Chaos

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Status: In Progress  |  Genre: Science Fiction  |  House: Booksie Classic
Cover image: pixabay.com.

Submitted: October 04, 2019

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Submitted: October 04, 2019

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Chaos.

We had expected to land on a barren planet. All the readings had indicated that there was no life of any sort. It had seemed that the information was correct; at first, that is. We certainly never anticipated that the landscape would evolve before our eyes.

Within minutes, what had appeared to be a dusty, predominantly flat surface began to heave. While the rest of the crew were busy trying to maintain our stability on a moving, tilting surface, I stared out of the window.

Jagged, rutted, uneven rocks had pushed their way up through the powder-like dust. In spite of their differences in shape, there was a worrying similarity in size. If they had been smooth, ovoid shapes I would be thinking that perhaps they were some kind of alien egg, but the variety, the lack of smoothness, worked together to make me discard that idea.

Maybe even more disturbing was the grass-like growth around each one of these objects. How could something that had simply not been there a moment ago be so flourishing now? Unlike the grass of Earth, it was almost blue in color, and in just a few minutes it resembled the growth of uncut verges.

The landing pod was no longer rocking around. Either the crew had managed to get the auto-stability sensor going, or the ground had stopped heaving and our craft had simply settled.

I was already suited up when Jax pushed his way through to the control hatch. “You’re going out?” he asked.

Pulling on my helmet, I nodded. “We need to get some readings from the surface,” I said, scanning those that were showing up on the screen for signs of anything. The total lack of line activity pointed to there being no life forms of any kind; that was a finding that was clearly wrong.

Jax stood next to me and looked out. “Could be something was damaged in landing?”

He didn’t sound convinced even while he spoke. We should have picked up some kind of readings well before we landed.

I moved towards the doorway, but Jax held me back. “I don’t like this. Be careful, okay. Any sign of a problem, head straight back.”

He should have known me better than that, for I would get those readings if it was the last thing I ever did.

The readings I was getting once outside the pod were chaotic. The numbers kept coming so fast I couldn’t make sense of the data at all. Everything seemed to be in conflict, impossible for this all to exist simultaneously.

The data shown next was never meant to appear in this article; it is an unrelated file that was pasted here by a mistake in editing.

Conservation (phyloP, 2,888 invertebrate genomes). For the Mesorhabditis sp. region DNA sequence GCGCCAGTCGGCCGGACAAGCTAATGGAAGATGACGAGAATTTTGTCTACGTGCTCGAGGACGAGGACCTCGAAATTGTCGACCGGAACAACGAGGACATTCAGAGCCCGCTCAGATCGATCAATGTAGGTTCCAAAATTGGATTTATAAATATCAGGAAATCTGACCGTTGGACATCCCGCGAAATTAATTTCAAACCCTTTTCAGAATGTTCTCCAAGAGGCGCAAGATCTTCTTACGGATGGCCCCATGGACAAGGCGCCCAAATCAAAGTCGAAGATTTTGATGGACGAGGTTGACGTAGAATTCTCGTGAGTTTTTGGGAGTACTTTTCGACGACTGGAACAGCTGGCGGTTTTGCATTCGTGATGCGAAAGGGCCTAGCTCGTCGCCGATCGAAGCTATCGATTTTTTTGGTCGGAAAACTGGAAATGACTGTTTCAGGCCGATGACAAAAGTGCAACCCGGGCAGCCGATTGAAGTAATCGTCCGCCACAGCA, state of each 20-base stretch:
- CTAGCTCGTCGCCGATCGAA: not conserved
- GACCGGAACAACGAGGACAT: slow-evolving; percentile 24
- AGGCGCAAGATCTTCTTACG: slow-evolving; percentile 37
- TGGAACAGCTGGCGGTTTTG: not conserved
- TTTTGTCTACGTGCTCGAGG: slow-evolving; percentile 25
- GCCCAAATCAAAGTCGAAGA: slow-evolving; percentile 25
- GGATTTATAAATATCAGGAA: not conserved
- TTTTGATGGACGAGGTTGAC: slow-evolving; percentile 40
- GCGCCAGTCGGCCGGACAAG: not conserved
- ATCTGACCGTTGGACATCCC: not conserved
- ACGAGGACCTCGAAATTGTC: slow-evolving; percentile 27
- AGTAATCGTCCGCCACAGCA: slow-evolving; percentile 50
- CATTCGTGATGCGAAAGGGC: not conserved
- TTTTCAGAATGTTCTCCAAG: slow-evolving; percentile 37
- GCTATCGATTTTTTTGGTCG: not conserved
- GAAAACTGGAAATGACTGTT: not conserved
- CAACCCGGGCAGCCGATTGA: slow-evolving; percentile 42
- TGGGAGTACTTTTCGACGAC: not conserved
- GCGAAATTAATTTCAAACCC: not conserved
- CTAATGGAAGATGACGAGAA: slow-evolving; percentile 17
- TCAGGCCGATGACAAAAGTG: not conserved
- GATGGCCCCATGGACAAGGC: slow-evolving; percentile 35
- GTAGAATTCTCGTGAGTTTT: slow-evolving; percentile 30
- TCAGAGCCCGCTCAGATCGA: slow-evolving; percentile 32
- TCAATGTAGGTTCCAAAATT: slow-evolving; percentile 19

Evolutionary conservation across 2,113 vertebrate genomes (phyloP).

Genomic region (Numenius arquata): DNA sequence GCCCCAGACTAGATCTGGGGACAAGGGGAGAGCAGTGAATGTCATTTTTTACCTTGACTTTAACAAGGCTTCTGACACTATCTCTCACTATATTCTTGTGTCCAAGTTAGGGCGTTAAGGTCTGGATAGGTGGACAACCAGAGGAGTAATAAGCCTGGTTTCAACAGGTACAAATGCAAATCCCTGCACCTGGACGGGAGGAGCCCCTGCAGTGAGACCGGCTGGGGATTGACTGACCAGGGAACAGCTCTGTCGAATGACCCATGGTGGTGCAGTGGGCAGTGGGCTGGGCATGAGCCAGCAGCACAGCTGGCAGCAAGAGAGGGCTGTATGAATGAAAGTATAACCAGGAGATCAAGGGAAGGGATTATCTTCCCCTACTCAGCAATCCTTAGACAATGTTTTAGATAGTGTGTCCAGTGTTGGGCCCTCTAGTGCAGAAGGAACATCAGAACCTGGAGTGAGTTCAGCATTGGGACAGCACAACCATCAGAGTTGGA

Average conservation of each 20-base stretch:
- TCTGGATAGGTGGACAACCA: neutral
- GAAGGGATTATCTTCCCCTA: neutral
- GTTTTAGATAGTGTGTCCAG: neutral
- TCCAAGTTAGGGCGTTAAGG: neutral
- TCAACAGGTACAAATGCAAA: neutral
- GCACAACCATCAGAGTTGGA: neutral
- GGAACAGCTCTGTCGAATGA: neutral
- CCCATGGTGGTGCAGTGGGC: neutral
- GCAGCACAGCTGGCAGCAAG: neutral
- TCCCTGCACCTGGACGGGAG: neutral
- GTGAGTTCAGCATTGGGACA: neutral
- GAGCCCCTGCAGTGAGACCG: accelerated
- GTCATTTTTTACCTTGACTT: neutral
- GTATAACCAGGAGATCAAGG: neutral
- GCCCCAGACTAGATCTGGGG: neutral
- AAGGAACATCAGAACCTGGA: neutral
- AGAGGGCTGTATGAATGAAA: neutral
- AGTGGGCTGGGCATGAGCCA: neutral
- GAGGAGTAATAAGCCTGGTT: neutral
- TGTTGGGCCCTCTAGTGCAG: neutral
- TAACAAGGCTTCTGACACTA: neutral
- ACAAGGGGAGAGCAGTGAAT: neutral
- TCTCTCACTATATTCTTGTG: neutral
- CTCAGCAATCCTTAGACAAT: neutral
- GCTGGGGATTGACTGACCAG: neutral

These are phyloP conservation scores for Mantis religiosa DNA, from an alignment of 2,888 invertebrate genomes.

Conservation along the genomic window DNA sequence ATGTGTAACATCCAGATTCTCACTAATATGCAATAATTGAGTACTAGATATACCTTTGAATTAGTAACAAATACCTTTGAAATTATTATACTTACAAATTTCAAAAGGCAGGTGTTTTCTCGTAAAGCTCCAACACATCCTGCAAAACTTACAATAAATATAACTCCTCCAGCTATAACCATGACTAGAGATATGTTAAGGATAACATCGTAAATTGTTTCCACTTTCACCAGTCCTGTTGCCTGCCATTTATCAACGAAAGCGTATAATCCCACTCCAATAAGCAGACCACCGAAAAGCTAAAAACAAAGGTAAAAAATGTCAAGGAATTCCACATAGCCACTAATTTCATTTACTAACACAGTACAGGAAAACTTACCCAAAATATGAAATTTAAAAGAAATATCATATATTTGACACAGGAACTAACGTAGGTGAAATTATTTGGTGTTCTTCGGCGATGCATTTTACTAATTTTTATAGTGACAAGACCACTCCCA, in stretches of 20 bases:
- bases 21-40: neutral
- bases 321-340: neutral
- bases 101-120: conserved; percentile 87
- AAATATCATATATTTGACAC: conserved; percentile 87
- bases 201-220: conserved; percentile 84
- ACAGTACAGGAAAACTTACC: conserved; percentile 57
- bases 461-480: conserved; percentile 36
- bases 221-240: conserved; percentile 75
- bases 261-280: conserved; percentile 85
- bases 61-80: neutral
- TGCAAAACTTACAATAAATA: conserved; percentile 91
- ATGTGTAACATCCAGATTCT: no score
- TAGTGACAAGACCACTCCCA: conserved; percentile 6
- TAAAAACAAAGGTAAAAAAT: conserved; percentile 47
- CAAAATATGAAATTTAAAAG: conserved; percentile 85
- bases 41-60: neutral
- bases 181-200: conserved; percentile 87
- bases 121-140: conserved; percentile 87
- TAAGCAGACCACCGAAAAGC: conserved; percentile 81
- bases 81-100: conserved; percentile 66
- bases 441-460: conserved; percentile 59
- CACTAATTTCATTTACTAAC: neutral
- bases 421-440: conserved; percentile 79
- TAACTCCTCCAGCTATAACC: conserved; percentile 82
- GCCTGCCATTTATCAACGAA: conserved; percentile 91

Are you getting all this?” I spoke into my helmet, waited for Jax’s reply. Nothing.

Turning back towards the pod I frowned. How was it possible that I was so far away from it? Like everything else on this place it defied any logical explanation.

The grass-like growth now seemed to be dying at my feet. It looked as if it had all nourishment sucked out of it. From being like straw, it turned to dust. I could only hope that the filters would prevent me from breathing so much as a single particle in to my lungs.

I don’t know what came first. The flash of light that caught the corner of my mind, or the garbled static from the ship. Tiny little fragments of a voice made it through to me, but nothing that made sense. No words, just sounds.

And then the sky erupted in lights that flared across the sky. Comets? They had to be, I told myself, even as I watched one of the rocks split apart to launch some kind of missile into the air. The planet was attacking us. We had landed in some kind of minefield.

I began to run towards the pod. We needed to get away and fast. “Jax, get ready to head on out of here as soon as I get back.” I seemed to be taking way too long. The pod looked no nearer, and the sky was alight with flares. “Get out now! You hear me, Jax? Don’t wait!”

The explosion knocked me from my feet. I tumbled over, crashed against one of those lethal rocks. The pod had been obliterated. Once the flash of light cleared there was nothing to show that the pod had ever stood there.

Suddenly all the activity stopped. There was no fading of the lights, but rather an abrupt stop. I was conscious of my pulse, pounding, pounding... and then I saw it. The fabric of my suit had been torn, my protection compromised. The dust seemed to swirl towards me, funnelling towards the rip, and where it worked its way through to my skin, I could feel it withering. Just like the grass, I was being desicated.

Ashes to ashes, dust to dust. It’s strange the thoughts that pop in to your head when you get to watch your own death descend.


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